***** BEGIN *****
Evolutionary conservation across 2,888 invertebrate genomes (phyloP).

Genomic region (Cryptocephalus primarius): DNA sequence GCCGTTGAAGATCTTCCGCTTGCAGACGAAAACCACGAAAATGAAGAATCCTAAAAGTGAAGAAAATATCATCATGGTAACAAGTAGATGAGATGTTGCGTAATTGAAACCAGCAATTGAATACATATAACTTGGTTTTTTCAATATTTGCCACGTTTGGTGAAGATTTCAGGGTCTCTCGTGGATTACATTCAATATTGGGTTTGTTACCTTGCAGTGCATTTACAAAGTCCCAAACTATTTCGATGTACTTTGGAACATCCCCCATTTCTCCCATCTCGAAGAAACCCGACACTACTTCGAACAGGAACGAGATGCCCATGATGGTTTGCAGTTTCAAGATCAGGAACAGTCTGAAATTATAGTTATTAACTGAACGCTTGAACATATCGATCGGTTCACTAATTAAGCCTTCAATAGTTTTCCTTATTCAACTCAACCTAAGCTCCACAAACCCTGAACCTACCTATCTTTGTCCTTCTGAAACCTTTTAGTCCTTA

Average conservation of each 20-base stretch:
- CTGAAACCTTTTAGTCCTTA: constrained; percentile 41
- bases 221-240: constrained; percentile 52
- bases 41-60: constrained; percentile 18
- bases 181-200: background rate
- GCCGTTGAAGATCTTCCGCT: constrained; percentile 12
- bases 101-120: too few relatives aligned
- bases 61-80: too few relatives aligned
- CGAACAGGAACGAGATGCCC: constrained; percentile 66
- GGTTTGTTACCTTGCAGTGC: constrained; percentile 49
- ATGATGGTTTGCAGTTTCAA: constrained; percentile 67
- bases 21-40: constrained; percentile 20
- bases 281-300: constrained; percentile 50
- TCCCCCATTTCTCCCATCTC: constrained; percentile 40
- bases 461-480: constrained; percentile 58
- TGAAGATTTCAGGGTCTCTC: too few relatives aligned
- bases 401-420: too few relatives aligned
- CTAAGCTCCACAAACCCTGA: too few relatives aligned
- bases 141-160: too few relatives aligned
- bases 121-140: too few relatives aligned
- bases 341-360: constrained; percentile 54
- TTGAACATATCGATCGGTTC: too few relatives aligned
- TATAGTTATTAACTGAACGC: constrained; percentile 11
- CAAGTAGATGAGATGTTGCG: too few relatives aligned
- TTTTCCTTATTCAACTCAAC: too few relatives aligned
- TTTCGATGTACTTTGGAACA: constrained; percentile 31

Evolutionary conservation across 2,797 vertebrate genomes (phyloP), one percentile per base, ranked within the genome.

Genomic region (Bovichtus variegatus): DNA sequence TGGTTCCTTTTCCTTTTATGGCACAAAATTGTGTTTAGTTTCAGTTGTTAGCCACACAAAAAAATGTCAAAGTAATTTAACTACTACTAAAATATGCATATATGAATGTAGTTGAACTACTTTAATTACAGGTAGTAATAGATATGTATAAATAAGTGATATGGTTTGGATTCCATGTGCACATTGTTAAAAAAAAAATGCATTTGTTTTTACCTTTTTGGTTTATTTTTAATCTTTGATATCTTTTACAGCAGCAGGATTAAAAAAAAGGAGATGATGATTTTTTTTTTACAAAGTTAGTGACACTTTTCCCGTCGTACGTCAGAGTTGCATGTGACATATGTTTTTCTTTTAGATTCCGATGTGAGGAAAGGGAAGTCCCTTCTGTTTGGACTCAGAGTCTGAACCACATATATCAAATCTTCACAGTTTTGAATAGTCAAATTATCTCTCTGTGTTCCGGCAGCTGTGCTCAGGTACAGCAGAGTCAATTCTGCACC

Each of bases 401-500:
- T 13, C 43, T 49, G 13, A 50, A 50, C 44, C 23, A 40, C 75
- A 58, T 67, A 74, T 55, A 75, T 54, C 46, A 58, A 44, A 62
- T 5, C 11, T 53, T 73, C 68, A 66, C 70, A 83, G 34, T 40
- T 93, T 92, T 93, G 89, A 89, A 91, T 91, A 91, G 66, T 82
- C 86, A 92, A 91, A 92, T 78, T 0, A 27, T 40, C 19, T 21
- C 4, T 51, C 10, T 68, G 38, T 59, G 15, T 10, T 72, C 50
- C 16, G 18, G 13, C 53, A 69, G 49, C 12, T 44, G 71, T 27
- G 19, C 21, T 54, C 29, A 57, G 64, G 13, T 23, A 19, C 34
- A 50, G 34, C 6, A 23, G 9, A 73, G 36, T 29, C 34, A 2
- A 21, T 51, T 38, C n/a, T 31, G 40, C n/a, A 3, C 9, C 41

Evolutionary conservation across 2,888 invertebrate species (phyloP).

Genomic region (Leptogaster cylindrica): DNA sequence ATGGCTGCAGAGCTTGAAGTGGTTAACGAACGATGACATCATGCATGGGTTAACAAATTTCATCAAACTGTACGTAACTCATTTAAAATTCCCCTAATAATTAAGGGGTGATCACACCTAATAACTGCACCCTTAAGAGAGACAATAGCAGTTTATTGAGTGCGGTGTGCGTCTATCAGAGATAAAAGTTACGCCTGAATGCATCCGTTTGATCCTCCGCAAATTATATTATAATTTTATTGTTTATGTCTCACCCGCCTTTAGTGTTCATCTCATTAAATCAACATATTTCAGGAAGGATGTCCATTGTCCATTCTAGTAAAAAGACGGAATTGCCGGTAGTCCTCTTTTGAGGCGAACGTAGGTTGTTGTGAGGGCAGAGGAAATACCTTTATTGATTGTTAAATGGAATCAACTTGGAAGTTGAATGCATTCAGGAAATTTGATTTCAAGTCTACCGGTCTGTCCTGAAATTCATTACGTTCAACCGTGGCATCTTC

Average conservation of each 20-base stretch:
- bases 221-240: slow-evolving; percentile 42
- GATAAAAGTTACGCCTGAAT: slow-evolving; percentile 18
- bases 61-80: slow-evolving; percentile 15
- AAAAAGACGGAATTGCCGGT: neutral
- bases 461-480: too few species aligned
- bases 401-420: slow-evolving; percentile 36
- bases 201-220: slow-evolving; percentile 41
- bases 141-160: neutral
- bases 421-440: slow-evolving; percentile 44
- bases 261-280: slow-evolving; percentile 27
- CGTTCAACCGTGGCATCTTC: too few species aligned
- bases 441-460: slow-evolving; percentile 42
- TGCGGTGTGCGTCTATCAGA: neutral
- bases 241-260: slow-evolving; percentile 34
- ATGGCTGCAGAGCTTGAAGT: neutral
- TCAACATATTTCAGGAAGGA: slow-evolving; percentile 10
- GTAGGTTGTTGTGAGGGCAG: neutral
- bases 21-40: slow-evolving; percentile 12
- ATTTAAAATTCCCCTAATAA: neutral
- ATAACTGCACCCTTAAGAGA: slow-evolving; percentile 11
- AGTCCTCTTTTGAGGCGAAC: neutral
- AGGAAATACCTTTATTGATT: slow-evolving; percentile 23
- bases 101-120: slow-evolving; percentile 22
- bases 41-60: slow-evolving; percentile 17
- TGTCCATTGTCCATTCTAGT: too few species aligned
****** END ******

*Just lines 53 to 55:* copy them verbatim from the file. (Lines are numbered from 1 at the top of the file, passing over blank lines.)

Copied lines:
- bases 421-440: slow-evolving; percentile 44
- bases 261-280: slow-evolving; percentile 27
- CGTTCAACCGTGGCATCTTC: too few species aligned